The first semester examinations that year were hectic. After my last paper, I decided to travel to Poland for two weeks. Before booking my flight, I had to call my friend Ozele if he would be ready to provide accommodation for me. He willingly accepted without hesitation. Two hours before my flight, I was already at the Fiumicino Airport Rome. I checked my luggage and got my boarding pass at the check-in counter.
In less than 3hrs, the plane touched down at Chopin Airport. Ozele was already at the entrance of the airport waiting for me. We greeted each other warmly and drove to his house. The next day during breakfast, I asked him if the bread we were eating was imported. I said, “No. It is a product of Poland here in Radom.” I was surprised. I never expected to see such quality of bread in Poland. The bread was soft, moist, well baked and tangy. So far, that was the best bread I had tasted in my life. Looking at me, he said, “Poland is the best bread producer in the world.” I laughed and continued eating, knowing full well that it was not true. In all the stories I had heard and read from books about Poland, I was only captivated by the devastating effects of war (World War II) to the country. I was expecting to see some remnants of war items along the streets, dark soil or sand, burnt houses at the periphery of the town, and poor infrastructure just like my first visit to the Republic Democratic of Congo. But it was the contrary.
The weather was harsh and I had not bargained for such a dramatic change. Deciding to brave the weather, I put on two winter jackets and went out with Ozele. Radom, a small city found in the east-central part of Poland, is a sprawling city, with many historical places and archaeological monuments like the Cathedral of Virgin Mary, St. Wenceslaus Church, Bernadine Church and Monastery, etc. The city was filled with straight streets that could enable one to find his or her easily. The environment was clean. I liked the city for its lively atmosphere, especially at night. Our means of transportation was with public buses. They were comfortable just like in Rome. But the only difference was that in Radom, you don’t have to worry about traffic jams. They were no street crime where one has to be conscious in public buses and looked out for pickpockets.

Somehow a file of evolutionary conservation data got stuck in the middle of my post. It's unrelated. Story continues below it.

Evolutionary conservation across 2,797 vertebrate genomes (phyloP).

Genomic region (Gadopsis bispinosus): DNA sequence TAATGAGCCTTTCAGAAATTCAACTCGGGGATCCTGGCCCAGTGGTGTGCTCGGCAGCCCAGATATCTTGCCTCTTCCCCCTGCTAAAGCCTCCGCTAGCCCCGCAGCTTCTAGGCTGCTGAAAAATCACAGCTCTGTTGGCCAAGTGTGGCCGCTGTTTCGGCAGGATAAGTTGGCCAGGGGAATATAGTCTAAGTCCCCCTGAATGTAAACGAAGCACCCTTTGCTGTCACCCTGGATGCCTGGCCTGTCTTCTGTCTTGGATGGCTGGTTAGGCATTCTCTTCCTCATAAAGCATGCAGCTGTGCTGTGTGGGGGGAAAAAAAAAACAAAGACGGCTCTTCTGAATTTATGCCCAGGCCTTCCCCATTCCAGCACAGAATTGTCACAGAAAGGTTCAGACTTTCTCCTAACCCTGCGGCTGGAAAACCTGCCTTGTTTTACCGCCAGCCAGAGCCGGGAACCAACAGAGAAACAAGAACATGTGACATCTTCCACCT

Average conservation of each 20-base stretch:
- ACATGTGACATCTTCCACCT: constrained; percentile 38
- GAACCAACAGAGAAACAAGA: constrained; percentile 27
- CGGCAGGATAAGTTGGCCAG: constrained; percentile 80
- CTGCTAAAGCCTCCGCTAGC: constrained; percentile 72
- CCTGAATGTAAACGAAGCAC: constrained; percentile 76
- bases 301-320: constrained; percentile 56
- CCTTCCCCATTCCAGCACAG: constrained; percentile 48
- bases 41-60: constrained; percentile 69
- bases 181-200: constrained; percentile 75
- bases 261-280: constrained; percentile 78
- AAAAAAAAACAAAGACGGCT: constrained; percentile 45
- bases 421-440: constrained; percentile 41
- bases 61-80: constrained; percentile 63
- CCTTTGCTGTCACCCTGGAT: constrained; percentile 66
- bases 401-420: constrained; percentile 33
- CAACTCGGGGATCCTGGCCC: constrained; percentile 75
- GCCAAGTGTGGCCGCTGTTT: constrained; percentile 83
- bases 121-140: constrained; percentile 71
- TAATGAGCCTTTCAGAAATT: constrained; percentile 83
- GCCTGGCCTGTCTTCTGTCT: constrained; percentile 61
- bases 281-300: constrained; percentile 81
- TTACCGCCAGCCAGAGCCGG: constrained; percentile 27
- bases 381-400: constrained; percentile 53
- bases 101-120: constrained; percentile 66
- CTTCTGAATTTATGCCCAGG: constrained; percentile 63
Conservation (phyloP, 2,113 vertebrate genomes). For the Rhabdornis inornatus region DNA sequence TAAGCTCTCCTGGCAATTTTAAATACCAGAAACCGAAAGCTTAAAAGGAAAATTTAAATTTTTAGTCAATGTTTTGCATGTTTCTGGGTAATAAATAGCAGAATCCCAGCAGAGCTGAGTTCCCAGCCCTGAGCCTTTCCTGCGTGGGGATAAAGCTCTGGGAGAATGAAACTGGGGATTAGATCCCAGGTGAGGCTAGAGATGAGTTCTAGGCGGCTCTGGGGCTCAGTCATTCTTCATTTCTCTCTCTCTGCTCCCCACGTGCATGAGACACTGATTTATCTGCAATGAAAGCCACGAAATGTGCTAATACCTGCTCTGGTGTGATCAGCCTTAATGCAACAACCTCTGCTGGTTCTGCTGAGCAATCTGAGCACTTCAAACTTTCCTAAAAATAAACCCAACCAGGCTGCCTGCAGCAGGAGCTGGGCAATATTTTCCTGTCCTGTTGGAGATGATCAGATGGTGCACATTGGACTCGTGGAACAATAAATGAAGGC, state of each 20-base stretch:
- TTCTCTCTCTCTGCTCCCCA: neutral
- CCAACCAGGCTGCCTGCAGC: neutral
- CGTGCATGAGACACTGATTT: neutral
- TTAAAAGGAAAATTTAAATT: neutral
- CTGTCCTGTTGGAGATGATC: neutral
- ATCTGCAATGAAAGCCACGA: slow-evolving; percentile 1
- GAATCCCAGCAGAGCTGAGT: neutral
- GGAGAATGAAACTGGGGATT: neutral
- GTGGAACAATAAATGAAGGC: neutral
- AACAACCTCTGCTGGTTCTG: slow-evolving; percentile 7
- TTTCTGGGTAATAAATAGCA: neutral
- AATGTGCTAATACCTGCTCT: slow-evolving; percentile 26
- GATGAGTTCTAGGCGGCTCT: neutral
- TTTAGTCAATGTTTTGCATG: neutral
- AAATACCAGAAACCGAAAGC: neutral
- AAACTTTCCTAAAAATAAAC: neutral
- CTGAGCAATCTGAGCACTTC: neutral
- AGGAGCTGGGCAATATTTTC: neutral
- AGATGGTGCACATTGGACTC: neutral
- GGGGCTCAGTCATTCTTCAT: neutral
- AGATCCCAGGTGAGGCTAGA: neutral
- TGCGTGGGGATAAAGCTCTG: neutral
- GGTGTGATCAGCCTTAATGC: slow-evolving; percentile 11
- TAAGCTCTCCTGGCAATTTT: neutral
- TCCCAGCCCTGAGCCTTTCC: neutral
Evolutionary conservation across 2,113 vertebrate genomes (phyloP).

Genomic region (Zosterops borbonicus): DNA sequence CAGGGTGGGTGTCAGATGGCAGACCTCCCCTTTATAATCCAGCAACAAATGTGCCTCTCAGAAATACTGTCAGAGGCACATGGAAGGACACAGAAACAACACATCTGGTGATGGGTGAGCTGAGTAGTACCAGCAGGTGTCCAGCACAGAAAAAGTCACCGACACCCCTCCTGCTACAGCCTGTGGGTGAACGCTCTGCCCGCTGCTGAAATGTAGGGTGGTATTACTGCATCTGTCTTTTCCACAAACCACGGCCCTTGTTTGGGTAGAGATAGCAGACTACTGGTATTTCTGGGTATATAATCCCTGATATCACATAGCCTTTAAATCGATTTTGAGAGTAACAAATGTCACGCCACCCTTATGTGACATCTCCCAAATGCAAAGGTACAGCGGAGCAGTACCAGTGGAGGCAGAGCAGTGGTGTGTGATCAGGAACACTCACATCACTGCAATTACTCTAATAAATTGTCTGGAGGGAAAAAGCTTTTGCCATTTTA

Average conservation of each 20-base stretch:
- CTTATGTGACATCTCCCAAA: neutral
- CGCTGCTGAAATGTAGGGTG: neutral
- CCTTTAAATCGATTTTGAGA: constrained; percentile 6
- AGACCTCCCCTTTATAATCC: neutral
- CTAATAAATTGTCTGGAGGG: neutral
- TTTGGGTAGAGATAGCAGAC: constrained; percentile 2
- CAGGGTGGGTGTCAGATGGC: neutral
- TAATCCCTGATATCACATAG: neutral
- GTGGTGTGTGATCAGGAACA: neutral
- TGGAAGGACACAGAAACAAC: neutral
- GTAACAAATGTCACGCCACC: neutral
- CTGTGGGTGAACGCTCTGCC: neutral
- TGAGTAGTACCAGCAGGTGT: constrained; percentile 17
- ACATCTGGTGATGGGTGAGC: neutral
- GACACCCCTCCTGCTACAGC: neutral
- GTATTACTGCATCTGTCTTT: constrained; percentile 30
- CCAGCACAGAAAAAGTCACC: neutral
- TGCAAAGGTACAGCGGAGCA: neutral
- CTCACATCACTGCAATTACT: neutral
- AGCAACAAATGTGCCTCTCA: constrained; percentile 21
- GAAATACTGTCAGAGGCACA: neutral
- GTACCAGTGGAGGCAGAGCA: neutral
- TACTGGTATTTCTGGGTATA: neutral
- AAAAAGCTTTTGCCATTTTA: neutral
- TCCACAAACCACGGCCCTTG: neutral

I was opportune attend my first Sunday Mass at St. Wenceslaus Church. A church that was built in the 13th century with wood, in a place which was initially called “The Radom’s Old Town Square.” Its restoration was made in the 1970s. This Church was like a single-nave building. But now, with its gable roof and a neo-gothic turret with a steeple, stained glass windows with religious and patriotic images, and a groin vault on the nave had given the church a new look. All thanks to the designing works of Prof. Zin for the interior decoration of the church.
The Jacek Malczewski Museum was another interesting place we visited. An edifice founded in 1983 with four mighty pillars in front of its entrance. All historic items there were perfectly in place with descriptions that were clear to understand. Historical objects like weapons that were used in the World War could be found also. Its fine arts collections were really something to write home about. I really fell in love with most of the paintings.
There were a few places in Radom were one could find tasty local food at a cheaper price. Although, some restaurants that were closed to archaeological places were overpriced. It was really a dream come true for me, for I least expected what I saw at Radom, in Poland.